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- Gasparini G, Meo S, Comella G. et al. The combination of the selective cyclooxygenase 2 inhibitor Celecoxib with weekly Paclitaxel is a safe and active second line therapy for non-small cell lung cancer: A phase II study with biological correlates. The Cancer Journal 2005; 11(3); 209-16.
- Henderson IC, Berry DA, Demetri GD, et al. Improved outcomes from adding sequential paclitaxel but not from escalating doxorubicin dose in an adjuvant chemotherapy regimen for patients with node-positive primary breast cancer.
- J Clin Oncol. 2003; 21:976-83.
- Lord S, Howard K, Allen F. A systematic review and economic analysis of drug-eluting coronary stents available in Australia, MJA 2005; 183(9): 464-71.
- Mamounas E. New Developments in Taxane-Based Therapy for Breast Cancer, [journal online] 2002 [cited 25th September 2007] Available from URL: http://www.medscape.com/viewprogram/1180
- McGuire WP, Hoskins WJ, Brady MF, et al. Cyclophosphamide and cisplatin versus paclitaxel and cisplatin : a phase III randomised trial in patients with suboptimal stage III/IV ovarian cancer. Semin Oncol. 1996; 23: 40-7.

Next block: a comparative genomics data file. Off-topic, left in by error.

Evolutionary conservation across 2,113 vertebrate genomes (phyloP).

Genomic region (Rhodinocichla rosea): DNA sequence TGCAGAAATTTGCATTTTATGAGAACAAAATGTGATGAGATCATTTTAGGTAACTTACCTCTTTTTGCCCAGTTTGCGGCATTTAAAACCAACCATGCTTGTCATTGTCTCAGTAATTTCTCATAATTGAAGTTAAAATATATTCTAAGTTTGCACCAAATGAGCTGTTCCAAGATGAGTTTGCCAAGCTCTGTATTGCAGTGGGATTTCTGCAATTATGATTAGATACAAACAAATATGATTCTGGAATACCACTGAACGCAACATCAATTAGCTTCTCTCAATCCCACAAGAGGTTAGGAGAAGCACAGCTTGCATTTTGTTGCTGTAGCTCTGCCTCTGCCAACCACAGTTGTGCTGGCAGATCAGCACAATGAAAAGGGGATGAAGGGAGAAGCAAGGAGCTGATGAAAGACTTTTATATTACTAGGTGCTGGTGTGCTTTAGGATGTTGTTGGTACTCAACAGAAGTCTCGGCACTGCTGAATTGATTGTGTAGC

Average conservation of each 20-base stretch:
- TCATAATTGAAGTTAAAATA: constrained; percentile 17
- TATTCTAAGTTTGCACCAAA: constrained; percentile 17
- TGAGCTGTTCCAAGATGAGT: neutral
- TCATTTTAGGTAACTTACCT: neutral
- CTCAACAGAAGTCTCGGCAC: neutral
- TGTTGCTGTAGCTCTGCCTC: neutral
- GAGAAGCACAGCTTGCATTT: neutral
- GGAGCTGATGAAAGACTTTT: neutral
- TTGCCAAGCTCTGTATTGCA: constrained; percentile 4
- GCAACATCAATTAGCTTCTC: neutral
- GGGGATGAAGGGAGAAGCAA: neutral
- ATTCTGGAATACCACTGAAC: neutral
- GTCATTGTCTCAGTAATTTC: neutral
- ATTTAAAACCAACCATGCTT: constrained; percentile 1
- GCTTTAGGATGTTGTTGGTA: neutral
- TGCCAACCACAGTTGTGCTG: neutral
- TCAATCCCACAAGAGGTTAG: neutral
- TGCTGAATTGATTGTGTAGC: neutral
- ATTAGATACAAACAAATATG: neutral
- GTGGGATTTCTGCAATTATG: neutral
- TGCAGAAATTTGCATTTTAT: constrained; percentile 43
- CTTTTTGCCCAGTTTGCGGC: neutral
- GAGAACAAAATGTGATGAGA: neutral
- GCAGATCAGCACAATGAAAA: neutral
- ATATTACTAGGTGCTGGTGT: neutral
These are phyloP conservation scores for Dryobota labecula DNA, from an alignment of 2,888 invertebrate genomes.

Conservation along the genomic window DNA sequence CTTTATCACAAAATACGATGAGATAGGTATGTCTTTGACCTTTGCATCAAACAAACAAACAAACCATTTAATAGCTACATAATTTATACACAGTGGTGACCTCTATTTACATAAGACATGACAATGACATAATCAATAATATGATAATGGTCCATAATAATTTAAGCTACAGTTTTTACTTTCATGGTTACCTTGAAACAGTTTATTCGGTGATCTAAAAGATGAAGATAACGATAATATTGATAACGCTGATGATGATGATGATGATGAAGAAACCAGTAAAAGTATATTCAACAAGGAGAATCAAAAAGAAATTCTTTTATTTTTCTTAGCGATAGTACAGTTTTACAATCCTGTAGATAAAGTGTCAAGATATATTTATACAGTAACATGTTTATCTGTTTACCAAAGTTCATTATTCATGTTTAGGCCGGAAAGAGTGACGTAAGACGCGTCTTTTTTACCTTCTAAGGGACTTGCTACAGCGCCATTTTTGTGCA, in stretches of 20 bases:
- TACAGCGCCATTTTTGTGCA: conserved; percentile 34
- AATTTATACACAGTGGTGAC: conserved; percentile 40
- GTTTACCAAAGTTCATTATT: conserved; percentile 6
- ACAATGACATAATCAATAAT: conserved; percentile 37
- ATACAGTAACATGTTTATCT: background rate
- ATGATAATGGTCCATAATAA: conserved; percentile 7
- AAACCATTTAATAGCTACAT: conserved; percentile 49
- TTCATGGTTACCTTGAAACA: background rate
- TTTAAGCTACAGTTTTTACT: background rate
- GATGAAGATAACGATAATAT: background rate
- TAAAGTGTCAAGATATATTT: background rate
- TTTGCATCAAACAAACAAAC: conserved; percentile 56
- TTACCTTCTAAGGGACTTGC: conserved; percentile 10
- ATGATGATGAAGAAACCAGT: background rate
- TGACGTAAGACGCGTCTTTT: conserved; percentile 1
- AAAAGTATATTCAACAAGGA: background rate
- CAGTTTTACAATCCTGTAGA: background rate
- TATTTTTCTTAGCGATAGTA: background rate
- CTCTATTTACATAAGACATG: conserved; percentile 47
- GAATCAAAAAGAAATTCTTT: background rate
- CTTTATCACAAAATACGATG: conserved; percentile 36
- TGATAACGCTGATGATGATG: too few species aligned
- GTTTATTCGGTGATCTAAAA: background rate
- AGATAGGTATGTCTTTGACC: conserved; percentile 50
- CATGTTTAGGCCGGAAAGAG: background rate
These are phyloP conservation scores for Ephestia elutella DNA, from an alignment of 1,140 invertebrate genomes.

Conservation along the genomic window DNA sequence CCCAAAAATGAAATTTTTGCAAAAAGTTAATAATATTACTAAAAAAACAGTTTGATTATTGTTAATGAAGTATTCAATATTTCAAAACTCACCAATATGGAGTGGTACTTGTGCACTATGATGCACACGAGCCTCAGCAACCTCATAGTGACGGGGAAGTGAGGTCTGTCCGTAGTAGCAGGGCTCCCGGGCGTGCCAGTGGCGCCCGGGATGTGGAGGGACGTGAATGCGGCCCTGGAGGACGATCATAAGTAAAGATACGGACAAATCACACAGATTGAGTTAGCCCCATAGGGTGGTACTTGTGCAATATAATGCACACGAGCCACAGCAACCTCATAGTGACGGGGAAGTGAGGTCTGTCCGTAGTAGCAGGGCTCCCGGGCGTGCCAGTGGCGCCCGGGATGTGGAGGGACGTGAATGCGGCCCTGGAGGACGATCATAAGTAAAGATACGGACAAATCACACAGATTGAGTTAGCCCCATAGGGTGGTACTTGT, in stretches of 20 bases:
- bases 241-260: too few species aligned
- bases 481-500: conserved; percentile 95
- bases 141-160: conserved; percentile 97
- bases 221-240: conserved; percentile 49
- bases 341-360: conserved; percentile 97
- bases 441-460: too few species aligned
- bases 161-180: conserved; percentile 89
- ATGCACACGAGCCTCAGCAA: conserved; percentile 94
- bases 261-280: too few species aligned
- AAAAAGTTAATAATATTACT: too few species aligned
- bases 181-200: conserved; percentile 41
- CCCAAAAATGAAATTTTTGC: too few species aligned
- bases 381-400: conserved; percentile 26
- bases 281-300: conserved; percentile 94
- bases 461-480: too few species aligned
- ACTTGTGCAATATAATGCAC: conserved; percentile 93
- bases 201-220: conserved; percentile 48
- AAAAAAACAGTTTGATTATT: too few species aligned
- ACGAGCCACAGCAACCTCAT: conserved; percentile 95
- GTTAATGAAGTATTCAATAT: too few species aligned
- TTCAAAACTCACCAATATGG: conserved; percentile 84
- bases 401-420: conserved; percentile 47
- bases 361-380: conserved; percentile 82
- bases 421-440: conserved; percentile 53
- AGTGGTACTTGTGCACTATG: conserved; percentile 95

- Sparano JA, Wang M, Martino S, et al. Phase III study of doxorubicin-cyclophosphamide followed by paclitaxel or docetaxel given every 3 weeks or weekly in patients with axillary node-positive or high-risk node-negative breast cancer: results of North American Breast Cancer Intergroup Trial E1199. Breast Cancer Res Treat. 2005; 94(1).
- Thomas E, Buzdar A, Theriault R, et al. Role of paclitaxel in adjuvant therapy of operable breast cancer: preliminary results of prospective randomized clinical trial. Proc Am Soc Clin Oncol. 2000; 19: 74.
- Vogin, G (reviewer), Paclitaxel-Based Regimen Effective for Head and Neck Cancer, [online]. 2003 [cited 24th September 2007]. Available from URL: http://www.virtualrespiratorycentre.com/news.asp?artid=3487